Ep. 8: Ingredients and Menu Planning with James Kent and Jeff Katz
Opening Soon is a weekly show about the journey of opening a restaurant featuring conversations with some of the world’s greatest chefs, restaurateurs and the vendors that help take their business from an idea to opening soon. Opening Soon is hosted by the founders of Tilit NYC, Jenny Goodman and Alex McCrery, who bring their unique perspective as hospitality industry insiders and many questions as the former proprietors of a now shuttered restaurant. Each week we'll extract the strongest takeaways from our guest interview so that if you don't get the chance to listen you can still get the drop.
1. FOH VS. BOH is a culture of divisiveness and at Crown Shy they prefer the terms dining room and kitchen for designating team members. Many restaurants focus on being either food/chef-focused or hospitality-focused. That’s why at Crown Shy, James and Jeff use the terms dining room and kitchen rather than front-of-house and back-of-house, which are often polarizing terms. A dining room and kitchen are both rooms in a house, creating a more homey feeling. Each side needs to have empathy for the other and complete trust. A healthy team atmosphere is something that guests can sense, and will ultimately result in a better dining experience.
2. Trust. Stemming from #1 above to understand that your partners and coworkers are able and doing what they can to create a great guest experience.
3. Stay consistent in your vision. While it's important to maintain flexibility based on customer experience, feedback and reviews, don’t vanilla your restaurant down and concede elements that are integral to your restaurant to try to appeal to the masses. For example James's playlist is an important part of the fun atmosphere at Crown Shy and don't expect them to switch the music out anytime soon!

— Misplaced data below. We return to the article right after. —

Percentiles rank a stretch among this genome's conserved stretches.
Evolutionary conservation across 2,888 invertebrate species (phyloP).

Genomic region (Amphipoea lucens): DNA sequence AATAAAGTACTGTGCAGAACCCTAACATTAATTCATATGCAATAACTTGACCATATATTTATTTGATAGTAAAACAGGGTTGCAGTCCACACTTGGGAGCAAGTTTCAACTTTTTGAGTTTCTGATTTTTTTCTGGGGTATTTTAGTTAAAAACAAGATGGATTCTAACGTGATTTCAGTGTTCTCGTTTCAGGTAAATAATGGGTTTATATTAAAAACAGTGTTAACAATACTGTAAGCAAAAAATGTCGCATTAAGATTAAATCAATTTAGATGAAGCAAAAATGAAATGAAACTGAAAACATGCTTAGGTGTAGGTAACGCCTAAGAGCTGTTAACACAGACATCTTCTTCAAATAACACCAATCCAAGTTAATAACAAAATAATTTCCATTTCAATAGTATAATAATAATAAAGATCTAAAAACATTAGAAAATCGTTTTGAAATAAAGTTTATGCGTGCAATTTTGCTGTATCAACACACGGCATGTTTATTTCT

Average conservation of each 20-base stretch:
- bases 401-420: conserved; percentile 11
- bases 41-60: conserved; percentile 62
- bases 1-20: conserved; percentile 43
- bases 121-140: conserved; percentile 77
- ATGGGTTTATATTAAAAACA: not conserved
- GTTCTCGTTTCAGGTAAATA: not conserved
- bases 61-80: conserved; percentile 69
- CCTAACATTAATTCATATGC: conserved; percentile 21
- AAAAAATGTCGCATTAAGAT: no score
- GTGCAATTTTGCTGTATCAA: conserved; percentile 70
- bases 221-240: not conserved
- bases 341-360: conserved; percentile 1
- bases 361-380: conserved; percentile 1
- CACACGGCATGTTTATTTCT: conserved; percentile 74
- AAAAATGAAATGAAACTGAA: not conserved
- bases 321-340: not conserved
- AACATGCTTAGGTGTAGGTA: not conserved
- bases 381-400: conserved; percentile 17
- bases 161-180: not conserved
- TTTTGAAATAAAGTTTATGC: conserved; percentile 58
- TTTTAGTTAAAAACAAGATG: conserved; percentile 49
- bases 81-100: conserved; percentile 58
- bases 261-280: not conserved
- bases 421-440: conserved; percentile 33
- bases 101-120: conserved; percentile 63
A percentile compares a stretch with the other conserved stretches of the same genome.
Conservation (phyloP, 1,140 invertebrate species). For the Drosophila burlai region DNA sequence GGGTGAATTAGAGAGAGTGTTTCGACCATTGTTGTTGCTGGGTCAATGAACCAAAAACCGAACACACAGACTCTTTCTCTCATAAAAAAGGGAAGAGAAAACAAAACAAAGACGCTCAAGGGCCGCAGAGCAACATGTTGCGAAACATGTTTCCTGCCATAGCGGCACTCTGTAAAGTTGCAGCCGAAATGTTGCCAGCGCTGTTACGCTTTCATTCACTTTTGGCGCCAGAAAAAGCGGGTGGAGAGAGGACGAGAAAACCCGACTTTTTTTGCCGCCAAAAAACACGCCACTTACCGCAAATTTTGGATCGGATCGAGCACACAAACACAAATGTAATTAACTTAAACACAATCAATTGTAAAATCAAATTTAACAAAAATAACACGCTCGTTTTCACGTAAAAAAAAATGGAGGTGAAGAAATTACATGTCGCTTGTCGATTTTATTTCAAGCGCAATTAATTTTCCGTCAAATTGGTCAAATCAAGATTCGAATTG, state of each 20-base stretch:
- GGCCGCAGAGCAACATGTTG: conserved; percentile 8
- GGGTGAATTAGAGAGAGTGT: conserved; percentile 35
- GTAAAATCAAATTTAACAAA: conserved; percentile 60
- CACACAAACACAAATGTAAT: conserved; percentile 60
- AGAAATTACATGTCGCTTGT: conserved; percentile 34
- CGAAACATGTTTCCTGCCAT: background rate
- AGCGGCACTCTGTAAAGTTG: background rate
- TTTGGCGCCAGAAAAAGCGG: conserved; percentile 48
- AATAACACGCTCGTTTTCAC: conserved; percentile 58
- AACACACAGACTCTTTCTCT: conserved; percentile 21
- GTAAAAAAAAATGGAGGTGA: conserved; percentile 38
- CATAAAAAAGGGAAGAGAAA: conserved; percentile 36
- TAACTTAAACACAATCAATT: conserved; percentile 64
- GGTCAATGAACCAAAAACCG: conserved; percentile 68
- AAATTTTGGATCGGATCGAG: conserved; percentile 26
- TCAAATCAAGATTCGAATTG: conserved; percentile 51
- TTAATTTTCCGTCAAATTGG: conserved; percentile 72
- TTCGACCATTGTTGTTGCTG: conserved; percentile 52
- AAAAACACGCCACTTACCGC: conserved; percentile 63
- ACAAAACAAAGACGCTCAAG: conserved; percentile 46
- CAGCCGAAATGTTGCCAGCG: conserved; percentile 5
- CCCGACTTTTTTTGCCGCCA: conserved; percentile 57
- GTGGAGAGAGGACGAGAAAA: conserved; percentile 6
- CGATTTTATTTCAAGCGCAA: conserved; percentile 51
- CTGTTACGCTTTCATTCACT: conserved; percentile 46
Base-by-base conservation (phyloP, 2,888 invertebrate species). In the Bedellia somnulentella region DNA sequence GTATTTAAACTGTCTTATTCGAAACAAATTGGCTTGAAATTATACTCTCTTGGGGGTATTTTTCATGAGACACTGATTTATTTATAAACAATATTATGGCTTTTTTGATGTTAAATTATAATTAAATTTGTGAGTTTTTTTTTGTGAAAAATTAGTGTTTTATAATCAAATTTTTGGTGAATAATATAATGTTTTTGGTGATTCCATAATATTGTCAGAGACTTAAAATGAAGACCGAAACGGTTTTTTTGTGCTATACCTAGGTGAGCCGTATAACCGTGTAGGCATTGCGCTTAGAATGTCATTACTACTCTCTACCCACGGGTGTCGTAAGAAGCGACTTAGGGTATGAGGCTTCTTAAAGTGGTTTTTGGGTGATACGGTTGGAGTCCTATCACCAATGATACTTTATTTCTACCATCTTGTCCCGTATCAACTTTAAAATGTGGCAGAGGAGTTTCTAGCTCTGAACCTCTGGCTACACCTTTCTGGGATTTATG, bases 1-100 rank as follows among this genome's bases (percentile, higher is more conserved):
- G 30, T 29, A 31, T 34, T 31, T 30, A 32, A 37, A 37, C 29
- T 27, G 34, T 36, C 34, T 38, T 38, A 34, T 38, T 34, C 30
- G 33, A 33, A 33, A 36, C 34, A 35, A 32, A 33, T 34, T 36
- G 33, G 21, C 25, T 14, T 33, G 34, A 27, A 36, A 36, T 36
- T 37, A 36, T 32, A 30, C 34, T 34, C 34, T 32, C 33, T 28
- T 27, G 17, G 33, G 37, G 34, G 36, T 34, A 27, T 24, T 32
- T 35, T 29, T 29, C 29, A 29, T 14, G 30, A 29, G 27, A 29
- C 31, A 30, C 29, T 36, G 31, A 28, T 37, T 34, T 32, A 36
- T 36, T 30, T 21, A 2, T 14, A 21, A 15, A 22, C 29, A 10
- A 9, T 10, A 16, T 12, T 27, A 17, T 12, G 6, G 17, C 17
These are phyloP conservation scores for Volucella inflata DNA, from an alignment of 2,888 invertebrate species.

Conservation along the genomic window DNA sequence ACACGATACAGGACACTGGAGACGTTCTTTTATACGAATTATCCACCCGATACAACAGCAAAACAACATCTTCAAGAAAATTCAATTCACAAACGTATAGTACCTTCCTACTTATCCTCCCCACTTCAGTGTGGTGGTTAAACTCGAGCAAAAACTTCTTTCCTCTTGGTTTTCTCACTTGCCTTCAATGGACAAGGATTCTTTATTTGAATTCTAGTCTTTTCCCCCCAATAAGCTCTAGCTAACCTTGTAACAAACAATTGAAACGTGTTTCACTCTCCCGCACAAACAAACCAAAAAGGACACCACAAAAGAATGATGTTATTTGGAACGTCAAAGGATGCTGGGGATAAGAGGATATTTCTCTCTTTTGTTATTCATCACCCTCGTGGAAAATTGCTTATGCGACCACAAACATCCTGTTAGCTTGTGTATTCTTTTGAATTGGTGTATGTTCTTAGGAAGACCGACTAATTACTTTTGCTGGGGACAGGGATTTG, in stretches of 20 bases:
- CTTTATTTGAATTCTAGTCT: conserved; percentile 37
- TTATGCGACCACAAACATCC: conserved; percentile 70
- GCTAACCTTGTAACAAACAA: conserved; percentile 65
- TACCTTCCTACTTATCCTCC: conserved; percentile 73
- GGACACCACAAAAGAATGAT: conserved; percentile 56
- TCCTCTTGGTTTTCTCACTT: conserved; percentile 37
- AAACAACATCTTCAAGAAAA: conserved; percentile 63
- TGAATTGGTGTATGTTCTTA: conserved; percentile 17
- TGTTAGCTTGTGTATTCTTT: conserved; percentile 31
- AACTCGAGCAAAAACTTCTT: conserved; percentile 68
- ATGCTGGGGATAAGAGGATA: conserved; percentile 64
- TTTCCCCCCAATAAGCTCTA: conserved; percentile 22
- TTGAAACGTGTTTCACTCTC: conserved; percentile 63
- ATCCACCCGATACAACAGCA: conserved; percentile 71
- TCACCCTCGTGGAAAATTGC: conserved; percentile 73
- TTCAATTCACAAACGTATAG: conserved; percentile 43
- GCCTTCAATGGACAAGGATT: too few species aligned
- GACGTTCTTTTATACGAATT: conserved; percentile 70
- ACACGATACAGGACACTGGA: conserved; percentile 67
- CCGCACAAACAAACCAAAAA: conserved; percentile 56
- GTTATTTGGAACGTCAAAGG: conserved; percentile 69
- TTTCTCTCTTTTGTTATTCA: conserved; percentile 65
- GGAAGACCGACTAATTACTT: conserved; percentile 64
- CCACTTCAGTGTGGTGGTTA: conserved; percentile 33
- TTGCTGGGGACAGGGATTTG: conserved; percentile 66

4. Don’t stress about “categorizing” your restaurant menu, just understand what type of food is important to you. James and Jeff originally labeled their food “New-American” because they wanted to put a language to the menu, but “New-American” is not the sexiest or most appetizing of labels. Generally, when people decide to go out to dinner, they say the category before the restaurant name, like sushi or Italian. But James and Jeff wanted to be the restaurant that people decided to go to by name, and decided to ditch the labels and just cook food that people wanted to eat. If the people like your restaurant’s food, then arbitrary labels don’t matter. At the same time, it’s important not to label your restaurant’s menu by what it’s not (like saying Crown Shy isn’t a steakhouse, omakase, or farm-to-table), because then the message of the menu gets muddled and diners lose sight of what you are.
5. Create a place people want to come back to, including team members. It’s amazing if your restaurant gets great reviews when it opens, but reviews bring people in once, whereas the job of the restaurateur is to bring them back. Challenge yourself each season and try to create different things from the same ingredients to keep the menu fresh. Always have the restaurant ethos at the top of mind when creating the menu and environment, and guests will keep coming back because they love your restaurant for what it is.